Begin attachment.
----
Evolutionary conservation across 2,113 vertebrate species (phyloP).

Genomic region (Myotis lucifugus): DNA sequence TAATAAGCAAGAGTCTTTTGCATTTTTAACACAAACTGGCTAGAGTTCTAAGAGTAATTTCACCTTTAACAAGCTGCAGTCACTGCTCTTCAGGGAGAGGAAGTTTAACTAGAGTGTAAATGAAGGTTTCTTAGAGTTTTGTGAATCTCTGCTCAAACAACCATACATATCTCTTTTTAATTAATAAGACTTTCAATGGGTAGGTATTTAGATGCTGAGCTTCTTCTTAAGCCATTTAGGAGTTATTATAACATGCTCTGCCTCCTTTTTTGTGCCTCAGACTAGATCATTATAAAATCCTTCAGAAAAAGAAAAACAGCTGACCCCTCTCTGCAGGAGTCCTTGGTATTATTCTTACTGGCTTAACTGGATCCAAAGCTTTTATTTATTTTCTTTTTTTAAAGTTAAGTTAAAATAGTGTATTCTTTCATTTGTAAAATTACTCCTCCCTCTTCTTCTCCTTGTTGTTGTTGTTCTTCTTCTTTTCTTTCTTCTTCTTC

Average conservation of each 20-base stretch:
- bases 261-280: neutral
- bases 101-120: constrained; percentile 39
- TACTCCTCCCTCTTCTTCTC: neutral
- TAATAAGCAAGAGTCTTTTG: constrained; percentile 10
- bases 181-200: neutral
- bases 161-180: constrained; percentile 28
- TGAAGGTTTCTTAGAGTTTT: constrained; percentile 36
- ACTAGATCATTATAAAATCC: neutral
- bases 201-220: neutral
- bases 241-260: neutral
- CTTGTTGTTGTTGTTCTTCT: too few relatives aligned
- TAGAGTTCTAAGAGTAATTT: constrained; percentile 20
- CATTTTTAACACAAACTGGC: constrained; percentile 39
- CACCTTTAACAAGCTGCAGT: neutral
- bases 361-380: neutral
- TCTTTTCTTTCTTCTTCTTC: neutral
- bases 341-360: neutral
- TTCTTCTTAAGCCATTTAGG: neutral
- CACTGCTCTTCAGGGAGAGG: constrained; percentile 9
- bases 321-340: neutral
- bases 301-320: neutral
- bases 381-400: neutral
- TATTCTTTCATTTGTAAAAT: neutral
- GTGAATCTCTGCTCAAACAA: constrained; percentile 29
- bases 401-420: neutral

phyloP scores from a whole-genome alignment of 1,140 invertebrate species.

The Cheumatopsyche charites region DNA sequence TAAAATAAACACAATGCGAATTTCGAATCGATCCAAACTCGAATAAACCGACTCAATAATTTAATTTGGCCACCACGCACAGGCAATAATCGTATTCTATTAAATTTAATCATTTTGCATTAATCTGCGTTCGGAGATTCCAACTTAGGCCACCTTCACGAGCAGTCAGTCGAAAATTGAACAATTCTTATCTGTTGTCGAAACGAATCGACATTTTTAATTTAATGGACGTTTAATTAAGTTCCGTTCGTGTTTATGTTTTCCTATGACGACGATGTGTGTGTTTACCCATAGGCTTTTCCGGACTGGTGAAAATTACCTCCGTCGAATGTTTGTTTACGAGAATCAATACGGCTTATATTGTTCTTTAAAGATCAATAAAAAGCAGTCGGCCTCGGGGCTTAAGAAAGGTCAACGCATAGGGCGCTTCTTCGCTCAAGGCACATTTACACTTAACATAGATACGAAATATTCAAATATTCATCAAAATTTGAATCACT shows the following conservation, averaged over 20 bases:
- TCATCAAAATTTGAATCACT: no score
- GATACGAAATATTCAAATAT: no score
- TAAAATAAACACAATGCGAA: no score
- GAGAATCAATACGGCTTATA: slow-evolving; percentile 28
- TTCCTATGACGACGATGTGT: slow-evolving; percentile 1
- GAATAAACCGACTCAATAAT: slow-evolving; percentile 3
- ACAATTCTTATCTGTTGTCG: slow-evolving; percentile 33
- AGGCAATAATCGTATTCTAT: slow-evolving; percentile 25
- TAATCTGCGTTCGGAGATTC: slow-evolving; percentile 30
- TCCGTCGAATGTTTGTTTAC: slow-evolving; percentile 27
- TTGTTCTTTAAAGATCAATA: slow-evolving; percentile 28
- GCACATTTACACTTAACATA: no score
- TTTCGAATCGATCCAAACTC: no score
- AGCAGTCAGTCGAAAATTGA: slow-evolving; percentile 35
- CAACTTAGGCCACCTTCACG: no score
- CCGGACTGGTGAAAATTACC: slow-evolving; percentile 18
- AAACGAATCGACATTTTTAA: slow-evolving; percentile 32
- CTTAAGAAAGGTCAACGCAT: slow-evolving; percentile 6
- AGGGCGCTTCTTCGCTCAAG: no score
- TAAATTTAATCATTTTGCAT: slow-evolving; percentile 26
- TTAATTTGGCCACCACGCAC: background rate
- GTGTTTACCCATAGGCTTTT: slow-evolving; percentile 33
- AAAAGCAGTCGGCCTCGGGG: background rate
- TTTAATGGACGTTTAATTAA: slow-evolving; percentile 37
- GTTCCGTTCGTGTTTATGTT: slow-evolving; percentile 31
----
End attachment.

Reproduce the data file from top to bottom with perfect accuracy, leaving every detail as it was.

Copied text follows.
Evolutionary conservation across 2,113 vertebrate species (phyloP).

Genomic region (Myotis lucifugus): DNA sequence TAATAAGCAAGAGTCTTTTGCATTTTTAACACAAACTGGCTAGAGTTCTAAGAGTAATTTCACCTTTAACAAGCTGCAGTCACTGCTCTTCAGGGAGAGGAAGTTTAACTAGAGTGTAAATGAAGGTTTCTTAGAGTTTTGTGAATCTCTGCTCAAACAACCATACATATCTCTTTTTAATTAATAAGACTTTCAATGGGTAGGTATTTAGATGCTGAGCTTCTTCTTAAGCCATTTAGGAGTTATTATAACATGCTCTGCCTCCTTTTTTGTGCCTCAGACTAGATCATTATAAAATCCTTCAGAAAAAGAAAAACAGCTGACCCCTCTCTGCAGGAGTCCTTGGTATTATTCTTACTGGCTTAACTGGATCCAAAGCTTTTATTTATTTTCTTTTTTTAAAGTTAAGTTAAAATAGTGTATTCTTTCATTTGTAAAATTACTCCTCCCTCTTCTTCTCCTTGTTGTTGTTGTTCTTCTTCTTTTCTTTCTTCTTCTTC

Average conservation of each 20-base stretch:
- bases 261-280: neutral
- bases 101-120: constrained; percentile 39
- TACTCCTCCCTCTTCTTCTC: neutral
- TAATAAGCAAGAGTCTTTTG: constrained; percentile 10
- bases 181-200: neutral
- bases 161-180: constrained; percentile 28
- TGAAGGTTTCTTAGAGTTTT: constrained; percentile 36
- ACTAGATCATTATAAAATCC: neutral
- bases 201-220: neutral
- bases 241-260: neutral
- CTTGTTGTTGTTGTTCTTCT: too few relatives aligned
- TAGAGTTCTAAGAGTAATTT: constrained; percentile 20
- CATTTTTAACACAAACTGGC: constrained; percentile 39
- CACCTTTAACAAGCTGCAGT: neutral
- bases 361-380: neutral
- TCTTTTCTTTCTTCTTCTTC: neutral
- bases 341-360: neutral
- TTCTTCTTAAGCCATTTAGG: neutral
- CACTGCTCTTCAGGGAGAGG: constrained; percentile 9
- bases 321-340: neutral
- bases 301-320: neutral
- bases 381-400: neutral
- TATTCTTTCATTTGTAAAAT: neutral
- GTGAATCTCTGCTCAAACAA: constrained; percentile 29
- bases 401-420: neutral

phyloP scores from a whole-genome alignment of 1,140 invertebrate species.

The Cheumatopsyche charites region DNA sequence TAAAATAAACACAATGCGAATTTCGAATCGATCCAAACTCGAATAAACCGACTCAATAATTTAATTTGGCCACCACGCACAGGCAATAATCGTATTCTATTAAATTTAATCATTTTGCATTAATCTGCGTTCGGAGATTCCAACTTAGGCCACCTTCACGAGCAGTCAGTCGAAAATTGAACAATTCTTATCTGTTGTCGAAACGAATCGACATTTTTAATTTAATGGACGTTTAATTAAGTTCCGTTCGTGTTTATGTTTTCCTATGACGACGATGTGTGTGTTTACCCATAGGCTTTTCCGGACTGGTGAAAATTACCTCCGTCGAATGTTTGTTTACGAGAATCAATACGGCTTATATTGTTCTTTAAAGATCAATAAAAAGCAGTCGGCCTCGGGGCTTAAGAAAGGTCAACGCATAGGGCGCTTCTTCGCTCAAGGCACATTTACACTTAACATAGATACGAAATATTCAAATATTCATCAAAATTTGAATCACT shows the following conservation, averaged over 20 bases:
- TCATCAAAATTTGAATCACT: no score
- GATACGAAATATTCAAATAT: no score
- TAAAATAAACACAATGCGAA: no score
- GAGAATCAATACGGCTTATA: slow-evolving; percentile 28
- TTCCTATGACGACGATGTGT: slow-evolving; percentile 1
- GAATAAACCGACTCAATAAT: slow-evolving; percentile 3
- ACAATTCTTATCTGTTGTCG: slow-evolving; percentile 33
- AGGCAATAATCGTATTCTAT: slow-evolving; percentile 25
- TAATCTGCGTTCGGAGATTC: slow-evolving; percentile 30
- TCCGTCGAATGTTTGTTTAC: slow-evolving; percentile 27
- TTGTTCTTTAAAGATCAATA: slow-evolving; percentile 28
- GCACATTTACACTTAACATA: no score
- TTTCGAATCGATCCAAACTC: no score
- AGCAGTCAGTCGAAAATTGA: slow-evolving; percentile 35
- CAACTTAGGCCACCTTCACG: no score
- CCGGACTGGTGAAAATTACC: slow-evolving; percentile 18
- AAACGAATCGACATTTTTAA: slow-evolving; percentile 32
- CTTAAGAAAGGTCAACGCAT: slow-evolving; percentile 6
- AGGGCGCTTCTTCGCTCAAG: no score
- TAAATTTAATCATTTTGCAT: slow-evolving; percentile 26
- TTAATTTGGCCACCACGCAC: background rate
- GTGTTTACCCATAGGCTTTT: slow-evolving; percentile 33
- AAAAGCAGTCGGCCTCGGGG: background rate
- TTTAATGGACGTTTAATTAA: slow-evolving; percentile 37
- GTTCCGTTCGTGTTTATGTT: slow-evolving; percentile 31